Tag Archives: irish times

Sean O’Casey’s Dublin Homes

Karl O’Neill writes in the Irish Times of taking a walking tour of the six houses Sean O’Casey lived at in Dublin. The tour starts at 85 Dorset Street and covers an area of just under a square kilometer of Dublin before ending at 422 North Circular Road where Sean wrote the plays of his Dublin Trilogy.

Place is an important part of any life. While Sean’s plays are very much about people, those people are the product of a very particular environment. We can’t travel back in time but we can traverse the same spaces.

Abbey/Lyric Theatres’ Shadow Well Represented in the Irish Times Irish Theatre Awards

Congratulations to everyone involved in the recent production of Shadow of a Gunman co produced by the Abbey and Lyric Theatres. The production has received five nominations for Irish Times Irish Theatre Awards.

The nominees are,

  • Best Director, Wayne Jordan
  • Best Actor, Mark O’Halloran (Donal Davoren)
  • Best Supporting Actress, Amy McAllister (Minnie Powell)
  • Best Costume Design, Sarah Bacon
  • Best Set Design, Sarah Bacon

It is lovely to see this production recognised. The whole field of nominees is very strong pointing to a good year in dramatic arts. It is also good to see  the Waking The Feminists movement recognised in a  Judges’ special award for Lian Bell.

Modern Ireland in 100 Artworks Includes The Plough and the Stars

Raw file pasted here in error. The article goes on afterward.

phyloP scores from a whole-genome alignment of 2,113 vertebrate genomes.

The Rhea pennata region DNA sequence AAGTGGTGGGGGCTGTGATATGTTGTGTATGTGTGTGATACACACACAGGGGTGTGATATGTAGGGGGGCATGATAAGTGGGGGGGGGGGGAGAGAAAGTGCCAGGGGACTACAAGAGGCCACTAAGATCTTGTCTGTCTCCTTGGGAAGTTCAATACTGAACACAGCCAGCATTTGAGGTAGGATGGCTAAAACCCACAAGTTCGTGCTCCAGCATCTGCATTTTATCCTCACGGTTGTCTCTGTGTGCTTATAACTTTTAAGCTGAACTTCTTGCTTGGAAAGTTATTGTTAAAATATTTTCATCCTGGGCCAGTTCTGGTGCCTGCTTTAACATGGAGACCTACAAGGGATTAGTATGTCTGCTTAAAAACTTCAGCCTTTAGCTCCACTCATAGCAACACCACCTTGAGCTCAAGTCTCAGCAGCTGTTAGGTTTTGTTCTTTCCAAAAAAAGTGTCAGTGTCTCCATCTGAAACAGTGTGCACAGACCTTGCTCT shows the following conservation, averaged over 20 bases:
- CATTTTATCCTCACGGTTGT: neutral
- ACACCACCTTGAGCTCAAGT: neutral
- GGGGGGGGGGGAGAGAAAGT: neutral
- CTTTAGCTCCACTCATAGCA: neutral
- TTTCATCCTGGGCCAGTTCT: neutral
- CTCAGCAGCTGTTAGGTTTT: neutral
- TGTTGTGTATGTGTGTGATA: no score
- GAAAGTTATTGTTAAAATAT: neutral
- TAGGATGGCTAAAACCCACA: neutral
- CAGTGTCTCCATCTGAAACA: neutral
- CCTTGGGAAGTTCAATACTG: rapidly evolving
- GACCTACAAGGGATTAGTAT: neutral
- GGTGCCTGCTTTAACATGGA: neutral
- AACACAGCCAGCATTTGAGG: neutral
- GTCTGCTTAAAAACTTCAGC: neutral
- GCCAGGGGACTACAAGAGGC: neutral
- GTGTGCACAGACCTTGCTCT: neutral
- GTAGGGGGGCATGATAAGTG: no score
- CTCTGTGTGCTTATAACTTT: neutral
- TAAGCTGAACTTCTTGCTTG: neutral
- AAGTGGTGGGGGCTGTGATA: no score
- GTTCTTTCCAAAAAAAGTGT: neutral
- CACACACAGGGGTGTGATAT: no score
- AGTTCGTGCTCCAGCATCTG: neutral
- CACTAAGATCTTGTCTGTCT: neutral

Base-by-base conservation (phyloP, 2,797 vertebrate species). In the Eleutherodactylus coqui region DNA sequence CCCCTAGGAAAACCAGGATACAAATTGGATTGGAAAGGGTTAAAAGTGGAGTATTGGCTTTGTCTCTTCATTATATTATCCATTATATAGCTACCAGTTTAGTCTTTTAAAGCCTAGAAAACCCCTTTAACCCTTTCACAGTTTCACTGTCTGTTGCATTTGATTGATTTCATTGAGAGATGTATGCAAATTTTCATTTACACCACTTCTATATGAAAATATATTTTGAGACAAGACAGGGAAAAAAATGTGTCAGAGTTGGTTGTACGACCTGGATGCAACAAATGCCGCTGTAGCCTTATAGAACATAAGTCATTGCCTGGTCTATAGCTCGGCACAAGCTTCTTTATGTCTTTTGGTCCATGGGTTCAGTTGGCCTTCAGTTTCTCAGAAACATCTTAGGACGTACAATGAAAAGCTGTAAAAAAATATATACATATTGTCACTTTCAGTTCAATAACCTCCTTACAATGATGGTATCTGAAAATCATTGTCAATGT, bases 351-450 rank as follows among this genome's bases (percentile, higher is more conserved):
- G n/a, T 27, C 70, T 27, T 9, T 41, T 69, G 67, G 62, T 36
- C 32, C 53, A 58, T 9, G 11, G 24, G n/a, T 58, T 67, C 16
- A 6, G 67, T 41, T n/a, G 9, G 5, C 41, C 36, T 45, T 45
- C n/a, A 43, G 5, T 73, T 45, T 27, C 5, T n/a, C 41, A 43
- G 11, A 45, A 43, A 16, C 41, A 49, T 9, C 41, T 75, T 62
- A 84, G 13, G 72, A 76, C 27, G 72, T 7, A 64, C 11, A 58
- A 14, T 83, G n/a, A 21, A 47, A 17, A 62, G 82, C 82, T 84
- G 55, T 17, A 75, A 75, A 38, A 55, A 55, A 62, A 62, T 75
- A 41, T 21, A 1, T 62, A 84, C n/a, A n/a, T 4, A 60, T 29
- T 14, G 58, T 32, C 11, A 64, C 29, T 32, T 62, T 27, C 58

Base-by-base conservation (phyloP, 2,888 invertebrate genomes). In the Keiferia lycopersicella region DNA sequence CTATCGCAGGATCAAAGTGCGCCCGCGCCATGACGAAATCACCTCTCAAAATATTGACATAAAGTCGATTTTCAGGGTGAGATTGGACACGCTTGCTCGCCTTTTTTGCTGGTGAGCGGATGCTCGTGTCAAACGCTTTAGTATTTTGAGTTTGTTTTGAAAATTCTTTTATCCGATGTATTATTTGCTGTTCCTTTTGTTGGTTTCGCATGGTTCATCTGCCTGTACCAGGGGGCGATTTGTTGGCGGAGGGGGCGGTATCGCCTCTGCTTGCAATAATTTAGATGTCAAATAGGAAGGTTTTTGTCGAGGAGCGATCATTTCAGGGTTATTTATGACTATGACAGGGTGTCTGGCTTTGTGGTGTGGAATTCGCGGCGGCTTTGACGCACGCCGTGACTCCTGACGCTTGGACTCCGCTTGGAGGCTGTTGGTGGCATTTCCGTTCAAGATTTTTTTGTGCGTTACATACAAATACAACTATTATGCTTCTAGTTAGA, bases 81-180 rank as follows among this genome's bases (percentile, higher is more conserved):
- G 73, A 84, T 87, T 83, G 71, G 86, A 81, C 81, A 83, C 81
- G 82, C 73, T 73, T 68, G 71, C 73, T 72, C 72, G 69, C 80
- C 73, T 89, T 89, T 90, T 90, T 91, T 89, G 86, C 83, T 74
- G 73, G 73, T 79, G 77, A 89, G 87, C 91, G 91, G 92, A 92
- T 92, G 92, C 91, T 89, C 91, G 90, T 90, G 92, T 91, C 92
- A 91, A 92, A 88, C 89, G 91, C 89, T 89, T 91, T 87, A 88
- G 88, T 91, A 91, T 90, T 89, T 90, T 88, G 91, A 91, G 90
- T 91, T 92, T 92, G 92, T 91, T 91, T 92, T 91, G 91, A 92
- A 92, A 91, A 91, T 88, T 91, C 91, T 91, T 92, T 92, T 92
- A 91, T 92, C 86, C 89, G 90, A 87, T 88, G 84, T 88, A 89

Sackville Street (Dublin) after the 1916 Easter Rising
Sackville (now O’Connell) Street, Dublin, after the 1916 Easter Rising
The Irish Times is running a series of articles looking at modern Ireland through artworks in various media. The Plough and the Stars has been included with an article by Fintan O’Toole looking at the context of the play and its impact.

It was not unreasonable to expect that the Abbey would mark the [tenth] anniversary [of the Easter Rising] respectfully. Instead it presented Seán O’Casey’s The Plough and the Stars, which presented the Rising through the experiences of those who suffered most in Easter Week: the Dublin slum dwellers unwillingly thrust on to the frontline. And it suggested that, for them, the great event had brought nothing but deeper misery.

The article looks at how W.B. Yates defended the play and importance of the ability to accept failings and ambiguities as a mark of a mature nation.

The series of articles looks at many different artworks and their impact on Ireland and the wider world.